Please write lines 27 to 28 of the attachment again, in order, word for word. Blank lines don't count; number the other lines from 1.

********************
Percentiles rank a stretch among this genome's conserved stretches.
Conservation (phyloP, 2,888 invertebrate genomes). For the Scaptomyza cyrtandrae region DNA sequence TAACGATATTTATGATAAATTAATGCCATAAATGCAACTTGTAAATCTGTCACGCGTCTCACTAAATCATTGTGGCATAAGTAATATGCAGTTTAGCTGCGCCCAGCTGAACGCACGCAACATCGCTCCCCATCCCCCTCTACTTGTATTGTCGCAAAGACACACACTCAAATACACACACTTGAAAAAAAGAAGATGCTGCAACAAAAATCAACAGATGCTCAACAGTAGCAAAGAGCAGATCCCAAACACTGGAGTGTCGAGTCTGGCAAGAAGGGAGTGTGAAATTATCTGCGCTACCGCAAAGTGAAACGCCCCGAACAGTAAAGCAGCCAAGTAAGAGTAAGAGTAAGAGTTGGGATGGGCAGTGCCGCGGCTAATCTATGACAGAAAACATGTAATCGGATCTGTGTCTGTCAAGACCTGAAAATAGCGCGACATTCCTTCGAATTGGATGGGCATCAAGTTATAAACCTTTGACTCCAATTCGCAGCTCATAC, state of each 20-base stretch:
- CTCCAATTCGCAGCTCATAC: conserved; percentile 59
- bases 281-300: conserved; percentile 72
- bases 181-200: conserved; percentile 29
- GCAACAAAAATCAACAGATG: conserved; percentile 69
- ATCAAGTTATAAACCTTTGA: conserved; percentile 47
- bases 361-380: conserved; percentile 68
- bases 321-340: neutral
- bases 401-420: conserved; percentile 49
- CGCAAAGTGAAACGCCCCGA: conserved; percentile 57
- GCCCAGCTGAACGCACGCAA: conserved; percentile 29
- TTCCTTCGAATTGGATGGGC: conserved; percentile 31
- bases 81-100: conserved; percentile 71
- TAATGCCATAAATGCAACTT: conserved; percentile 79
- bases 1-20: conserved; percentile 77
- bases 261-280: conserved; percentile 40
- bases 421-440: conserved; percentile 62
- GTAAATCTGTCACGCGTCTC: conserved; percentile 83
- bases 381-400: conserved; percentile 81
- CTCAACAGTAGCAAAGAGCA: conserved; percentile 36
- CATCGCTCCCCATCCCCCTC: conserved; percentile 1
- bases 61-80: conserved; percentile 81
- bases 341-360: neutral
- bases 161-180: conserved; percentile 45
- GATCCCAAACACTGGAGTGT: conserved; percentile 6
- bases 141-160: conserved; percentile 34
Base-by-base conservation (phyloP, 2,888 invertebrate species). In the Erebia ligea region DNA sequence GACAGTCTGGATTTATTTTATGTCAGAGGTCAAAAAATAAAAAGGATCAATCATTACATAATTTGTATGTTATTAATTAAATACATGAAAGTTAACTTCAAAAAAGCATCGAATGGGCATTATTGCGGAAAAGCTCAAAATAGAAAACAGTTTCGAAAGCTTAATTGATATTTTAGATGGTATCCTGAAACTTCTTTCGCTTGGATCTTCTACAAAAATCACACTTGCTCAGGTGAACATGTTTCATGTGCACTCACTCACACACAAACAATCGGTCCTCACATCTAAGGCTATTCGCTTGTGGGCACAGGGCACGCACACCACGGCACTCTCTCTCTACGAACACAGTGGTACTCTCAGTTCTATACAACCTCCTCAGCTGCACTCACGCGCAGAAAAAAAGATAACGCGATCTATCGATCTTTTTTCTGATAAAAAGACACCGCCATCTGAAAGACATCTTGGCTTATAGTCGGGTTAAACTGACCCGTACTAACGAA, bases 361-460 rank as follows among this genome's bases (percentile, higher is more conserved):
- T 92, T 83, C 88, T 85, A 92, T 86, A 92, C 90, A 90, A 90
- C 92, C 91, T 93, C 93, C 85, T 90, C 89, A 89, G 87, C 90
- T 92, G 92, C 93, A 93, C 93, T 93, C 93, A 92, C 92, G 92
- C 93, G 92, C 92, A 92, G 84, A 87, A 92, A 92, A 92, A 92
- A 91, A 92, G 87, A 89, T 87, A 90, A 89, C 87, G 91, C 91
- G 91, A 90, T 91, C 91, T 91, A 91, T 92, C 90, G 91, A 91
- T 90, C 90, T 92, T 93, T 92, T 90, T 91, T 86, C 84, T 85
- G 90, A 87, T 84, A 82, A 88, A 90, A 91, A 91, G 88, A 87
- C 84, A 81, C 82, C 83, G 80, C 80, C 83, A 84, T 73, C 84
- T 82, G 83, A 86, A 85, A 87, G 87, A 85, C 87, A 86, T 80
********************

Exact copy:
- bases 141-160: conserved; percentile 34
Base-by-base conservation (phyloP, 2,888 invertebrate species). In the Erebia ligea region DNA sequence GACAGTCTGGATTTATTTTATGTCAGAGGTCAAAAAATAAAAAGGATCAATCATTACATAATTTGTATGTTATTAATTAAATACATGAAAGTTAACTTCAAAAAAGCATCGAATGGGCATTATTGCGGAAAAGCTCAAAATAGAAAACAGTTTCGAAAGCTTAATTGATATTTTAGATGGTATCCTGAAACTTCTTTCGCTTGGATCTTCTACAAAAATCACACTTGCTCAGGTGAACATGTTTCATGTGCACTCACTCACACACAAACAATCGGTCCTCACATCTAAGGCTATTCGCTTGTGGGCACAGGGCACGCACACCACGGCACTCTCTCTCTACGAACACAGTGGTACTCTCAGTTCTATACAACCTCCTCAGCTGCACTCACGCGCAGAAAAAAAGATAACGCGATCTATCGATCTTTTTTCTGATAAAAAGACACCGCCATCTGAAAGACATCTTGGCTTATAGTCGGGTTAAACTGACCCGTACTAACGAA, bases 361-460 rank as follows among this genome's bases (percentile, higher is more conserved):